her over the course of several years, beginning when she was six or seven years old, and ending when she was about twelve. She testified that on different dates, Avalos indecently touched her, and made her engage in specific sexual acts with him. Natasha also testified that her first oral report of the abuse occurred in a conversation with a classmate, when Natasha was in the ninth grade. [Note 5] The report occurred at the high school she was attending before Natasha and Diane moved, and before Diane discovered the diary.
On cross-examination, defense counsel spent much of his time highlighting inconsistencies in Natasha's account. He asked how she could remember so many details from events that occurred years earlier, why she did not "call out" for her grandmother when Avalos touched her at his house, and why she chose, in the ninth grade, to tell the classmate about incidents that occurred much earlier. He also elicited testimony from Natasha that her mother was angry with her after reading the diary, and that at the time Natasha was writing in the diary, she did not consider herself to be a completely truthful person. [Note 6]
Defense counsel also asked if the diary contained a question about people Natasha felt she could "tell anything at all to." The judge sustained an objection by the Commonwealth, ruling that defense counsel could ask about the content of the diary only if Natasha testified in a manner that was inconsistent with those writings. Defense counsel proceeded accordingly, and Natasha testified that she felt she could tell her grandmother "anything," but had not told her grandmother about the sexual abuse. The judge later sustained objections when defense counsel asked whether Natasha had trouble with lying during that period; whether she had ever forged her mother's signature; and whether her mother had ever struck her.
The Commonwealth then called Diane to the stand. She explained that she met Avalos when she was about thirteen, and
that Avalos later married her mother, Lucilla. She also testified that Avalos was alone with Natasha on several occasions over many years. Finally, she described finding Natasha's diary, reading it, becoming upset and angry, and taking Natasha to the police station.
On cross-examination, defense counsel asked Diane about a period around 2001 when Avalos moved to Florida for a few months, and Lucilla later joined him. He asked whether Avalos moved without Lucilla because "[t]hey weren't getting along." Diane testified that to her knowledge, that was not the reason, and that she was "under the impression that he was going to buy a house and they were going to move in there." On further questioning about the marriage between Lucilla and Avalos during that period, Diane testified that it was doing both fine and not fine "[o]n occasion." She also denied that Avalos chose to move to Florida because Diane prevented his daughter from a prior marriage from visiting him.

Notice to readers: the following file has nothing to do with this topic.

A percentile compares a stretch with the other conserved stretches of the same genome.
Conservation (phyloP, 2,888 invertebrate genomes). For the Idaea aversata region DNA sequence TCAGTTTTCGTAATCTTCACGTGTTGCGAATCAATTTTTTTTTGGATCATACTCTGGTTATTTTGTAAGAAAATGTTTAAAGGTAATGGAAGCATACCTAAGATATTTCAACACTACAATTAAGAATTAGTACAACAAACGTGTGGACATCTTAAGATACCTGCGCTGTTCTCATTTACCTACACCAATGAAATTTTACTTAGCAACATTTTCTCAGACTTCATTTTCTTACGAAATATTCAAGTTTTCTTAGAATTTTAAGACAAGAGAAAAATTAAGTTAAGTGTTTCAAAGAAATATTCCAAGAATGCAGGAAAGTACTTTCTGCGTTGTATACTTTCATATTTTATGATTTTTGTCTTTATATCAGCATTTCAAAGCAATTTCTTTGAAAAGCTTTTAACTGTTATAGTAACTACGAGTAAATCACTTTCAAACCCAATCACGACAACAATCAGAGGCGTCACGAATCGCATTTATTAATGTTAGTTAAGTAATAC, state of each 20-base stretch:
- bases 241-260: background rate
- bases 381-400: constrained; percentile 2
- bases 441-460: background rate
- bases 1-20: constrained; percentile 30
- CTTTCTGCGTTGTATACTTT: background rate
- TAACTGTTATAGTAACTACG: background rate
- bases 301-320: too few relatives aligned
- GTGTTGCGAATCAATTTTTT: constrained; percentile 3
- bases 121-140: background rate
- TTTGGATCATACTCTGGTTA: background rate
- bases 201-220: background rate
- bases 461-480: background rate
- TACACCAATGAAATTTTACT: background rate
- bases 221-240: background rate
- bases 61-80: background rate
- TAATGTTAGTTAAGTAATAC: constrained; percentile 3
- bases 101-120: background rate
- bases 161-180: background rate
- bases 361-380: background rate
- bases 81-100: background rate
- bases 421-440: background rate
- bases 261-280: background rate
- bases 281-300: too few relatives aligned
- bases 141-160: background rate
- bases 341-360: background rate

The judge sustained objections to a series of questions posed to Diane about statements written by Natasha in her diary: whether Natasha had described herself as a liar; whether Natasha had described Diane as "rude and crude"; and what Diane read that caused her to be angry.
On the third day of trial, Avalos took the stand. He denied touching Natasha inappropriately in any way. He also testified that at one time, a boy friend of Diane lived with Diane and Natasha. Avalos then testified that he eventually moved to Florida to "put an end to" problems he was having with Diane. The problems arose, he said, when Diane attempted to prevent his daughter from staying with him for a week.
Defense counsel asked if Avalos was also having marital difficulties with Lucilla at the time, and the Commonwealth objected on relevance grounds. At sidebar, defense counsel argued that he wished to show that Lucilla believed Avalos was seeing another woman, that Lucilla may have told Natasha the same, and that Natasha may have then become biased against Avalos. The judge sustained the objection, saying, "You need something that's a little bit more concrete and not totally speculative." Defense counsel did not pursue this line of inquiry further, but later elicited testimony from Avalos that Diane had told him (in 2001) that, "I was going to be sorry I left her mother in the future."
In closing, defense counsel argued that Natasha and Diane were not credible witnesses, noting that they cried during direct testimony but not during cross-examination. He attacked details of Natasha's testimony; for example, he argued that it would make little sense for Avalos to commit a sexual assault while his wife (Lucilla) was somewhere in the house. He also gave his broader theory of the case, arguing that when Diane angrily confronted Natasha about the contents of the diary, Natasha blamed Avalos for a sexual assault to appease Diane.